The California Public Records Act (CPRA) gives individuals, corporations, partnerships and limited liability companies the right to inspect California public records, including civil and criminal court cases, as well as family and probate cases. Typically, members of the public do not have access to juvenile records. Usually, the court clerk’s office gathers, maintains and distributes the files for trial, municipal and small claims cases.
The majority of California court records come from the trial courts in each of the state’s 58 counties. The appellate court and Supreme Court also have court case files. California codes permit inspecting and copying records. Some information can be sealed by the court or otherwise protected from disclosure by law to the public. The court does not assemble or compile the information in any manner, but simply makes it available. Individuals may go to the courthouse to obtain records.
Sometimes, the court staff must find the records and examine the files for exempted information. The superior or trial court system provides online access to records or case information. Internet-based information brokers offer online access to millions of records for a range of fees.
Researchers may obtain civil and criminal court documents using the name of the plaintiff or defendants. Court files contain a variety of information, including the initial complaint and motions. The files may also have other documents or exhibits admitted by the court. In some cases, a party may request that the judge “seal” documents and other items pertaining to the case. This process keeps the information from public disclosure.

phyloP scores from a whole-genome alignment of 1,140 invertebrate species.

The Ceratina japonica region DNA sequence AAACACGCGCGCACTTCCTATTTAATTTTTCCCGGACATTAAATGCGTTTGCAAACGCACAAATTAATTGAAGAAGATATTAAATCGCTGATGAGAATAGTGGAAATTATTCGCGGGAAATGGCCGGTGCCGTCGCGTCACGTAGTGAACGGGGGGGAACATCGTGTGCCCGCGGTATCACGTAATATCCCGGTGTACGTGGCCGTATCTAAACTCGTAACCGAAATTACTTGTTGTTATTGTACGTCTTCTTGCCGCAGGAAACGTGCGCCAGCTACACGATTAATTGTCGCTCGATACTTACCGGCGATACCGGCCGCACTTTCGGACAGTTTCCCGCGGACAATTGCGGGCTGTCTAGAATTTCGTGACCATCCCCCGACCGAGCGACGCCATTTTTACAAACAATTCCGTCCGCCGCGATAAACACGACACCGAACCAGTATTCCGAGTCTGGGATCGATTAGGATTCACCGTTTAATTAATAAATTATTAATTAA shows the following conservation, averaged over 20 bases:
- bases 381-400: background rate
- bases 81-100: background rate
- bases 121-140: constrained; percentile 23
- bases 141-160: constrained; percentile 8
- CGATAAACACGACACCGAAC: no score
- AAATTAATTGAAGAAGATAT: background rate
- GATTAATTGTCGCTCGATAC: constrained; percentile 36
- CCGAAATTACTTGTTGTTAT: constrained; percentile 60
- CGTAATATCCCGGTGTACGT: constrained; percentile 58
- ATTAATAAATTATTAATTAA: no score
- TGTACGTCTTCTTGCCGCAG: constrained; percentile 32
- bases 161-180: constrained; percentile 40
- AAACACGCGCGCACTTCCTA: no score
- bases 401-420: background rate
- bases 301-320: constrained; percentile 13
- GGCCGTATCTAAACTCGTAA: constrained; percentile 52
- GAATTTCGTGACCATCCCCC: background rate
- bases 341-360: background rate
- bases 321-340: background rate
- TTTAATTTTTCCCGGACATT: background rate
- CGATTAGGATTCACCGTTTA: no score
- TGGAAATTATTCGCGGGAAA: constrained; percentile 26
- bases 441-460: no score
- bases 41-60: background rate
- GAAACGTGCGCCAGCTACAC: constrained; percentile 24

Federal and state laws may place limits on how long certain information may appear in public records. For example, civil judgments and many criminal convictions may only appear for seven years after convictions, and for the personal use of marijuana the record cannot exceed two years.
Employers and other organizations that use background check reports, which contain information compiled from court records, need to understand the Fair Credit Reporting Act (FCRA) and California statutes they may have to follow to comply with the law. For example, some situations require the individual’s consent before information can be obtained. The regulations also dictate how employers must proceed when using the information to make “adverse” employment decisions, such as denying a job candidate a position or firing an employee based on information uncovered in court records.
Palo Alto attorney James M. Chadwick writes in electronic Access to Court Records that California law requires judges to have significant reasons for sealing records from the public. The court must consider if the person protected by concealing the information would suffer harm if the court denied the request. The judge's reasoning has to be as “narrow” as possible to serve the primary interest. In addition, a better alternative to sealing the information does not exist